1

I use rsync to back up my files using --link-dest to sync only differences from the last backup folder.

Is there anyway I can see a directory listing ordered by date and restricting it to --max-depth=1 or -d 1?

For instance, this shows depth of one directory:

$ du -h --max-depth=1
33G     ./05-12-2021-16:00
4.7G    ./05-12-2021-12:30
4.6G    ./05-12-2021-11:30
11G     ./06-12-2021-13:30
4.8G    ./06-12-2021-02:00
19M     ./06-12-2021-08:58
4.7G    ./05-12-2021-21:00
938M    ./05-12-2021-02:11
754M    ./05-12-2021-19:00
32M     ./06-12-2021-02:30
179M    ./05-12-2021-13:30
172M    ./05-12-2021-17:30
4.7G    ./05-12-2021-22:00
752M    ./05-12-2021-20:00
170M    ./05-12-2021-17:00
4.7G    ./06-12-2021-12:01
934M    ./05-12-2021-12:00
38M     ./05-12-2021-14:00
175M    ./06-12-2021-12:31
34M     ./05-12-2021-18:00
388M    ./05-12-2021-16:30
42M     ./06-12-2021-14:01
4.7G    ./05-12-2021-00:54
756M    ./06-12-2021-11:33
173M    ./06-12-2021-00:31
4.5G    ./06-12-2021-15:31
31M     ./06-12-2021-00:00
1007M   ./05-12-2021-23:01
762M    ./05-12-2021-22:30
31M     ./05-12-2021-21:30
765M    ./06-12-2021-15:01
214M    ./05-12-2021-10:44
32M     ./06-12-2021-01:30
33M     ./06-12-2021-13:00
27M     ./05-12-2021-15:00
166M    ./05-12-2021-11:00
32M     ./06-12-2021-01:01
176M    ./05-12-2021-02:30
27M     ./05-12-2021-15:30
30M     ./05-12-2021-18:30
37M     ./05-12-2021-13:00
31M     ./05-12-2021-20:30
753M    ./05-12-2021-23:30
752M    ./05-12-2021-19:30
43M     ./06-12-2021-14:30
38M     ./05-12-2021-14:30
91G     .

Using the answer here, it sorts by size, but recurses fully into each directory:

$ command ls -dt */ | while IFS= read -r dir; do du -sh "$dir"; done
33G     05-12-2021-00:54/
33G     05-12-2021-02:11/
33G     05-12-2021-02:30/
33G     05-12-2021-10:44/
33G     05-12-2021-11:00/
33G     05-12-2021-11:30/
33G     05-12-2021-12:00/
33G     05-12-2021-12:30/
33G     05-12-2021-13:00/
33G     05-12-2021-13:30/
33G     05-12-2021-14:00/
33G     05-12-2021-14:30/
33G     05-12-2021-15:00/
33G     05-12-2021-15:30/
33G     05-12-2021-16:00/
33G     05-12-2021-16:30/
33G     05-12-2021-17:00/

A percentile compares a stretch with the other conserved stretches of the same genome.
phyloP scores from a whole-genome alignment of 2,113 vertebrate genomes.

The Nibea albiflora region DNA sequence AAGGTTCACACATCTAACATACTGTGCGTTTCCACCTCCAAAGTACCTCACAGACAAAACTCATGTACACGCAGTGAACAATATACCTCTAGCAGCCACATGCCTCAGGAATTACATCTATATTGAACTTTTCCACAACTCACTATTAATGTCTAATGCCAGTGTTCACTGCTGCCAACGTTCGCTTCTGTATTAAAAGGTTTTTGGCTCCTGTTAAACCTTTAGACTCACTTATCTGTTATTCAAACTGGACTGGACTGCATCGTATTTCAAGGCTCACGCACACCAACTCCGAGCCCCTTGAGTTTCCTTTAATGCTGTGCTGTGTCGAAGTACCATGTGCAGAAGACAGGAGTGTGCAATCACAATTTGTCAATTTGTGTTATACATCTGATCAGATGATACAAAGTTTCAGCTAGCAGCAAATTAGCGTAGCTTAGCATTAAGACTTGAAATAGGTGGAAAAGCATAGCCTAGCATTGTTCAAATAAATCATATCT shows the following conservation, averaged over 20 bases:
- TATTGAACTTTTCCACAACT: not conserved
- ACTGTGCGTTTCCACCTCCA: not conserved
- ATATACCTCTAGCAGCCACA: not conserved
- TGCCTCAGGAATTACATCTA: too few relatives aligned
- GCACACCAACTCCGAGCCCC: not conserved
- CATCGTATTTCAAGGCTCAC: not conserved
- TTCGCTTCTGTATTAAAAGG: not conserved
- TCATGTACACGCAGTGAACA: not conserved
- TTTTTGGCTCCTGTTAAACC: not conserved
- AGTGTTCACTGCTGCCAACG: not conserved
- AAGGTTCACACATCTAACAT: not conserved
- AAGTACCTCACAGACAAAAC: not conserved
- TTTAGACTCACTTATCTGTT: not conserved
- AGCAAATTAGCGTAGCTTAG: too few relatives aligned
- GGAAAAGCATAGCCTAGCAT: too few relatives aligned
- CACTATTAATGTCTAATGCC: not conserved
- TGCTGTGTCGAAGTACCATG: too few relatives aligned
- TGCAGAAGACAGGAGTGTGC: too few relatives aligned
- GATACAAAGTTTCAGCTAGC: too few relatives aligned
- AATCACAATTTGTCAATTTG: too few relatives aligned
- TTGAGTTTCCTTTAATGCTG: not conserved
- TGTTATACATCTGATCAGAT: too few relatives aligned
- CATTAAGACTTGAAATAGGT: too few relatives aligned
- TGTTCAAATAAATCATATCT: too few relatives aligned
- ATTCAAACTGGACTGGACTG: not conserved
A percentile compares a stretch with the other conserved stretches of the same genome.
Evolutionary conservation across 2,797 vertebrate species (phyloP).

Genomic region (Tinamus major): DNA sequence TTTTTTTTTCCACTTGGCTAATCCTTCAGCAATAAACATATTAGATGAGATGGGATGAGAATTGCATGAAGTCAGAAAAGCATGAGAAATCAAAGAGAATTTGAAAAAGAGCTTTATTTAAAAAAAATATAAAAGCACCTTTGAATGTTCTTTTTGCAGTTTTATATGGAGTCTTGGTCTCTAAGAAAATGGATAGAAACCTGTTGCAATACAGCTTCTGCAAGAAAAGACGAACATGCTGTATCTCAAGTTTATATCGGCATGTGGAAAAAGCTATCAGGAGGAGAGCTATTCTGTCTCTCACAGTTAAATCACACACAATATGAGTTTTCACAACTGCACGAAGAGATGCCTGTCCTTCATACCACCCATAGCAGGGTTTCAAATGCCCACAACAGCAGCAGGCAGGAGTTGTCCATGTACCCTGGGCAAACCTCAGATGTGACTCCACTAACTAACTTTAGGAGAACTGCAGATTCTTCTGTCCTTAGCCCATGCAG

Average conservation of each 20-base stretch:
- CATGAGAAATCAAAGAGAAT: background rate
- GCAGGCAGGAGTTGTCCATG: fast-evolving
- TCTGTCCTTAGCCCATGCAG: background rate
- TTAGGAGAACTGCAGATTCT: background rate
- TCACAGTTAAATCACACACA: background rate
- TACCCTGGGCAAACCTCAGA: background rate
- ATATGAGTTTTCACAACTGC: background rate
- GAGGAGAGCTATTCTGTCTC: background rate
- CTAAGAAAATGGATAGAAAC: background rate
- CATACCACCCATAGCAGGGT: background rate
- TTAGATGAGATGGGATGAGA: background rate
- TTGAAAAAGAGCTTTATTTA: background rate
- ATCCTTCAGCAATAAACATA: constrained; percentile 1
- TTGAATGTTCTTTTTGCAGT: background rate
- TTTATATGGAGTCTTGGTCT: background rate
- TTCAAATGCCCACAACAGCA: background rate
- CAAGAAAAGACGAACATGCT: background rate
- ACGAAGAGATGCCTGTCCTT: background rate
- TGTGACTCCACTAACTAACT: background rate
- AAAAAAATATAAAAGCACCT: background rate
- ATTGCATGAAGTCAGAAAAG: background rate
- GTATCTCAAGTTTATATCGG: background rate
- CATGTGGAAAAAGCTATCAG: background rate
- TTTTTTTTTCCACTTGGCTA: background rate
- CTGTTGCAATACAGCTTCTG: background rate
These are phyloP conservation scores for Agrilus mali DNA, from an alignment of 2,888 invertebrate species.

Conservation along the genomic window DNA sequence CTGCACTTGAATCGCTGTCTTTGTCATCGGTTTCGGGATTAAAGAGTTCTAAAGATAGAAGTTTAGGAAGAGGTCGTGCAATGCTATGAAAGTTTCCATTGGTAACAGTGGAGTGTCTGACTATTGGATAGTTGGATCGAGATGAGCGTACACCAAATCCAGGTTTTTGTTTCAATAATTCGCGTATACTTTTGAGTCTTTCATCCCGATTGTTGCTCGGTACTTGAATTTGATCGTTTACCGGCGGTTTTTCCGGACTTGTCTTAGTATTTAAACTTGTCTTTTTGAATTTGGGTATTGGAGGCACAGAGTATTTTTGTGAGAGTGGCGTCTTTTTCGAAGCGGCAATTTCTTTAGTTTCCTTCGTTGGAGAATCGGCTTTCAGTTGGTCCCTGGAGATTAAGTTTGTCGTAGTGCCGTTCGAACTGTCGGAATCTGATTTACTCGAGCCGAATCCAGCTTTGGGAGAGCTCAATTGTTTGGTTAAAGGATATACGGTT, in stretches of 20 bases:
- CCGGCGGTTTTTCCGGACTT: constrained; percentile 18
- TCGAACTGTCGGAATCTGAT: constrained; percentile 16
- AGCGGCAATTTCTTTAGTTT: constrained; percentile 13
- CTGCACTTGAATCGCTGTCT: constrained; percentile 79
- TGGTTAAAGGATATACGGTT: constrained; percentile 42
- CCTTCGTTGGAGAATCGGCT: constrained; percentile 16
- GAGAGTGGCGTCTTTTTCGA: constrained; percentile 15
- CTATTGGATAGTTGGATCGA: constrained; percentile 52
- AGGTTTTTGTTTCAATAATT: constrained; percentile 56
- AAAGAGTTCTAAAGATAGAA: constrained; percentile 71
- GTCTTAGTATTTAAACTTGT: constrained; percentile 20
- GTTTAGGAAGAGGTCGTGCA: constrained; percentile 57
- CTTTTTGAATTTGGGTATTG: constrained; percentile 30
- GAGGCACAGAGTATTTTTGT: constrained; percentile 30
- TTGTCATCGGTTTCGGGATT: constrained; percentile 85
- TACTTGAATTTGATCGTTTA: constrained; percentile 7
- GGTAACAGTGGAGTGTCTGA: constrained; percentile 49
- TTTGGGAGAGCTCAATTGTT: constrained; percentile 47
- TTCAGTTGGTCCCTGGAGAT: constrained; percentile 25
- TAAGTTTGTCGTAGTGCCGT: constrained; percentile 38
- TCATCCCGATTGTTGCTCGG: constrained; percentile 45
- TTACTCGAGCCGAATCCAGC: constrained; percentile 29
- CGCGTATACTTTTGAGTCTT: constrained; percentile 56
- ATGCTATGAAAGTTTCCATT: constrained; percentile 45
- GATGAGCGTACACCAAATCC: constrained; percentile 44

33G     05-12-2021-17:30/
33G     05-12-2021-18:00/
33G     05-12-2021-18:30/
33G     05-12-2021-19:00/
33G     05-12-2021-19:30/
33G     05-12-2021-20:00/
33G     05-12-2021-20:30/
33G     05-12-2021-21:00/
33G     05-12-2021-21:30/
33G     05-12-2021-22:00/
33G     05-12-2021-22:30/
33G     05-12-2021-23:01/
33G     05-12-2021-23:30/
33G     06-12-2021-00:00/
33G     06-12-2021-00:31/
33G     06-12-2021-01:01/
33G     06-12-2021-01:30/
33G     06-12-2021-02:00/
33G     06-12-2021-02:30/
23G     06-12-2021-08:58/
33G     06-12-2021-11:33/
33G     06-12-2021-12:01/
33G     06-12-2021-12:31/
33G     06-12-2021-13:00/
33G     06-12-2021-13:30/
33G     06-12-2021-14:01/
33G     06-12-2021-14:30/
33G     06-12-2021-15:01/
33G     06-12-2021-15:31/
33G     06-12-2021-16:03/

What I need, is the answer to this question, but ordered by time / date.

I've had a look at the answers here, but I can't see anything helpful:
https://superuser.com/questions/147027/how-can-i-sort-the-output-of-ls-by-last-modified-date
Is there any du (disk usage) command flag that summarizes the size for each sub-directory
https://stackoverflow.com/questions/37272935/unix-command-size-of-directory-with-order-by-size
How to recursively find the amount stored in directory?

2 Answers 2

1

One way, if your du supports --time flag:

du --max-depth=1 --time | sort -k 2

The solution to your second example, without showing the recursive size is to add -S flag to du:

ls -dt */ | while IFS= read -r dir; do du -Ssh "$dir"; done

But this command is unnecessarily complicated. You could make it easier:

du -Ssh "$(ls -Qdt /*)"
3
  • Thanks aviro. I awarded the answer to @Stephan as he replied a few minutes earlier and the output is more succinct, but I also upvoted your reply.
    – NoExpert
    Dec 11, 2021 at 15:00
  • @NoExpert sure, thanks. I would just want to say that the other answer doesn't actually sorts the directories by time, but by their names. If the names of the folders also indicate their time, it does the trick. But it didn't actually answer your question which was "sorting by date". Mine does. But as long as his answer fits your needs and you've learned something from it, it's all good. Next time just be more accurate with your questions, and if the folders names are already sorted by the date, you should have clearly stated that.
    – aviro
    Dec 11, 2021 at 19:59
  • Hi aviro, in fact, you're correct and I've now awarded you the answer. The reason I didn't notice this is because, as you correctly say, the folder names coincidentally sort by date (since they are named after the date / time). PS: looks like -d 1 is the same as --max-depth=1.
    – NoExpert
    Dec 11, 2021 at 20:33
1

You can pipe the output of du into sort -k 2 to sort the results based on the second column:

du -h --max-depth=1 | sort -k 2

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